• Get your debt in check. Carrying credit card or other high-interest nondeductible debt is one of the biggest mistakes you can make. Not only are you wasting your money on a potentially high interest rate, but you’re also undermining your ability to borrow money at a reasonable rate in the future. The Federal Reserve found that 38% of all households carry a balance on their credit cards, with the average balance coming in at $5,700.3
  • Focus on your savings. Never, ever walk away from your employer’s retirement match, if offered. And if you didn’t begin in your 20s, you need to save 15–20% of your annual salary starting now. After that, you can direct your savings toward a home down payment, a child’s college education or another long-term goal.
  • Invest for growth. Don’t just put money away—put it to work. Open investment accounts and choose investments that offer you an opportunity for growth. Investing doesn’t have to be complicated—exchange traded funds and index mutual funds can be a good start—but you do have to be in it for the long term.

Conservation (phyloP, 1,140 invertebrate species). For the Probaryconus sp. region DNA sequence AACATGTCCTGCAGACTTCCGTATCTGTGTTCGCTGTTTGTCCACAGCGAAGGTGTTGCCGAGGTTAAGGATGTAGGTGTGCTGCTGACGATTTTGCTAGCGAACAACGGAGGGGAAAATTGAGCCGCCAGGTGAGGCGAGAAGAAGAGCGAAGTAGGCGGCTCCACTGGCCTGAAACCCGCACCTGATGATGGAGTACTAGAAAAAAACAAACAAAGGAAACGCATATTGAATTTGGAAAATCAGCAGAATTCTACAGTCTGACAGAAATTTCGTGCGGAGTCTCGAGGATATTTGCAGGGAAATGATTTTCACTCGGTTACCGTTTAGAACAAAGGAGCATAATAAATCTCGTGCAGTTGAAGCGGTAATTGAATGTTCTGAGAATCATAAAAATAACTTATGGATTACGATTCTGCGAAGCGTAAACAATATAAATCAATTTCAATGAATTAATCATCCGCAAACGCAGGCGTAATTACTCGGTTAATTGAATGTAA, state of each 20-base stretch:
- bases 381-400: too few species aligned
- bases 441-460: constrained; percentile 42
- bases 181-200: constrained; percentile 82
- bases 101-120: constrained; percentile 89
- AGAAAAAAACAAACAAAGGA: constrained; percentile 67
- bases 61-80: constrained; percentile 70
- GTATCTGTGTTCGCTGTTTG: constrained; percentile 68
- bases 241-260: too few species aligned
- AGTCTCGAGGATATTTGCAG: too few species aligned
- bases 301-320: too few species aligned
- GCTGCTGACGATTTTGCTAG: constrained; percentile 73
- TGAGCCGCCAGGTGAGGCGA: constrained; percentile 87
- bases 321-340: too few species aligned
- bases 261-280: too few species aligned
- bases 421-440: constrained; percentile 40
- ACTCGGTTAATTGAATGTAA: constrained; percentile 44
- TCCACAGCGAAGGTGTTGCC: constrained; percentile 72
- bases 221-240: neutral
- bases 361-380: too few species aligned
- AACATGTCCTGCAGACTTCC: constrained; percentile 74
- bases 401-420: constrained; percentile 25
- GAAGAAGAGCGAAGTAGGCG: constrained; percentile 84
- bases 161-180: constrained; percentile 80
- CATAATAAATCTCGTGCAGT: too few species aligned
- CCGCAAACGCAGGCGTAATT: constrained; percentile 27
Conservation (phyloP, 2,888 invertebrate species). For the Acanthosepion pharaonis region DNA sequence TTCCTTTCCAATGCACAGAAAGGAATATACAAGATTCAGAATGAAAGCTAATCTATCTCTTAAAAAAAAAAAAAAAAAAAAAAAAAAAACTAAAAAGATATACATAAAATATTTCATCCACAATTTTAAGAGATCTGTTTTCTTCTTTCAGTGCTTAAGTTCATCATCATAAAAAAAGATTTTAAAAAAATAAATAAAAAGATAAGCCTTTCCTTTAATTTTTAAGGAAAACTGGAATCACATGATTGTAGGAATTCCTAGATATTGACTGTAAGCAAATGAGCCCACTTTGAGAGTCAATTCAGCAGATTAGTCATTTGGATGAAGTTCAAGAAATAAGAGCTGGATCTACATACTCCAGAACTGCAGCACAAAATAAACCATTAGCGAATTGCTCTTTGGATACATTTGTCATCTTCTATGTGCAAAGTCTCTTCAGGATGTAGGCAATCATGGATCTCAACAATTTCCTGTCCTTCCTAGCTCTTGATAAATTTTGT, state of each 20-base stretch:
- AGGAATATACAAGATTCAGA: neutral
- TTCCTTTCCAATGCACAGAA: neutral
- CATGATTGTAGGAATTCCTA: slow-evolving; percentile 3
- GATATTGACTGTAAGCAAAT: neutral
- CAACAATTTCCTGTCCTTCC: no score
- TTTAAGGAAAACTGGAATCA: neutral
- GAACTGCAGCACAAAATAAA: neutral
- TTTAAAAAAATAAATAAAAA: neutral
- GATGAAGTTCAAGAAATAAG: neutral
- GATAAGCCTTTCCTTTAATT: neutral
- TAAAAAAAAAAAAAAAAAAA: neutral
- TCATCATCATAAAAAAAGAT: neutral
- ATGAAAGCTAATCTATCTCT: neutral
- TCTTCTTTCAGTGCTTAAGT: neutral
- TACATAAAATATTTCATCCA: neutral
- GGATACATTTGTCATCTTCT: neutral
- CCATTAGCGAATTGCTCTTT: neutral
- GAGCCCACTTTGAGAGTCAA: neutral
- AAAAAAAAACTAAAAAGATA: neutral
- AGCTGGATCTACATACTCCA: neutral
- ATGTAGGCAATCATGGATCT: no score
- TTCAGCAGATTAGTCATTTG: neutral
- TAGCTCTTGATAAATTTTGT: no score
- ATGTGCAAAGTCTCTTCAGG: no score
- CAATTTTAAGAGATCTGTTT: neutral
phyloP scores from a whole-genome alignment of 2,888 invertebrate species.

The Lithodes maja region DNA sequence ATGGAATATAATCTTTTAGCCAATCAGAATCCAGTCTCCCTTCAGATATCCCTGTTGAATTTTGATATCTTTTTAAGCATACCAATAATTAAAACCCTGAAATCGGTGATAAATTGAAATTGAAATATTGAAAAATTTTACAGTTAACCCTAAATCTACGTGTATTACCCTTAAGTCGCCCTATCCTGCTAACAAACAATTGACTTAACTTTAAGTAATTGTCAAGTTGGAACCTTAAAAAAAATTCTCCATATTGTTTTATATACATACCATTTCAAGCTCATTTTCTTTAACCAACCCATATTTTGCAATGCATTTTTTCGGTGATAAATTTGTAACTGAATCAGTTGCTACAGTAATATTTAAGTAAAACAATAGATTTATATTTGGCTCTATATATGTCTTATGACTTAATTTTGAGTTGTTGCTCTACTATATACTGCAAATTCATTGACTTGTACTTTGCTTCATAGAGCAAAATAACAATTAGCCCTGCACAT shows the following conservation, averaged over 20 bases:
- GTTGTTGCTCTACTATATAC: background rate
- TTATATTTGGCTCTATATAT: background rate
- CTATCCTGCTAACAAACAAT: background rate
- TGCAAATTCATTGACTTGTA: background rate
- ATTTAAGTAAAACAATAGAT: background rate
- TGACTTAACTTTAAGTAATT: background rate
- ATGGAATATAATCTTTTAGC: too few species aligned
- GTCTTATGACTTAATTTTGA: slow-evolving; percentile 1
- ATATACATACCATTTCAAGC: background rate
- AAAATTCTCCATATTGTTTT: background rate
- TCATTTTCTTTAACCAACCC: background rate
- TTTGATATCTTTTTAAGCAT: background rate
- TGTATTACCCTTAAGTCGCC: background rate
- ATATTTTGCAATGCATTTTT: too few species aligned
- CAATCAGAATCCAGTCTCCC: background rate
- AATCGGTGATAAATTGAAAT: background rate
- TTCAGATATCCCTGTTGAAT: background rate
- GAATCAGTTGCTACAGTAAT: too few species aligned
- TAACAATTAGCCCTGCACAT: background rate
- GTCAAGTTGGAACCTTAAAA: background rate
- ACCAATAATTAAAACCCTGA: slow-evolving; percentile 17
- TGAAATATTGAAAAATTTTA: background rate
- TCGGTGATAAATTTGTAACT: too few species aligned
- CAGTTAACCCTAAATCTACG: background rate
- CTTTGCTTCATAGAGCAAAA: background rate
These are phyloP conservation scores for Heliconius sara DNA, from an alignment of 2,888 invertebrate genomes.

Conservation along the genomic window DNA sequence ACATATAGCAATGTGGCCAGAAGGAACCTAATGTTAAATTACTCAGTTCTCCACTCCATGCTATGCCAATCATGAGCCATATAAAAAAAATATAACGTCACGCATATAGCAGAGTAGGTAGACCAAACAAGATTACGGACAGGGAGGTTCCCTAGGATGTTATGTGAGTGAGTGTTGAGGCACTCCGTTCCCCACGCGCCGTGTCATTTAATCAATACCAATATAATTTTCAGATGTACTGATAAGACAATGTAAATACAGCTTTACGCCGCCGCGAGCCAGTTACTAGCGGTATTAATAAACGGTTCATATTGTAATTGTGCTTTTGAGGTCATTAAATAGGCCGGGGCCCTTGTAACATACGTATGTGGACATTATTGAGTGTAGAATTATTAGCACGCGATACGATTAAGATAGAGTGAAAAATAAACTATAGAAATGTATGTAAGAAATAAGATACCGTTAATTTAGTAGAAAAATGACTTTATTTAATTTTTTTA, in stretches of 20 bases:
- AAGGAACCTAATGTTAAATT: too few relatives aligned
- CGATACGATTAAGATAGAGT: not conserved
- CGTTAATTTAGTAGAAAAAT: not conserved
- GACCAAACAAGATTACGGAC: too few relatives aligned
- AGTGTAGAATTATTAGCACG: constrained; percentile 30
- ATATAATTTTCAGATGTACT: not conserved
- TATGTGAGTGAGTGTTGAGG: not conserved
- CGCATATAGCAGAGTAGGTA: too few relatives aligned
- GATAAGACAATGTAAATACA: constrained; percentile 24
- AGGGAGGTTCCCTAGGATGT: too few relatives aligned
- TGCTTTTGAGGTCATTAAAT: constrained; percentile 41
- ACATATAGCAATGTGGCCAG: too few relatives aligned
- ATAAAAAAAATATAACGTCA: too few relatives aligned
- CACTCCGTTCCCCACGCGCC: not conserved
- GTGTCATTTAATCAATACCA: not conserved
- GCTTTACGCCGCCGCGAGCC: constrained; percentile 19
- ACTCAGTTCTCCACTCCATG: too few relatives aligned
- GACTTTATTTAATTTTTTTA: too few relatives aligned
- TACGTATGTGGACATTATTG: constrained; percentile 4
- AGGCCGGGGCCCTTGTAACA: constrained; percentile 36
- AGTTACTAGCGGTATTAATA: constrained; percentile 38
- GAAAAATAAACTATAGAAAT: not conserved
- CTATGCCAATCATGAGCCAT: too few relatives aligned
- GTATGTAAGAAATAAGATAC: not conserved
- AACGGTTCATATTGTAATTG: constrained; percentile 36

• Review investment portfolio performance annually. Make sure your asset allocation is in line with your risk tolerance and goals.
  • Protect yourself and your family. Now that you have more money working for you, make sure you’re protected. Look into disability insurance and consider life insurance if you have dependents.
  • Start your estate plan. At the very minimum, you should establish a will that names a guardian for your children. You should also make sure you name beneficiaries for all retirement accounts, as these designations will take precedence over your will.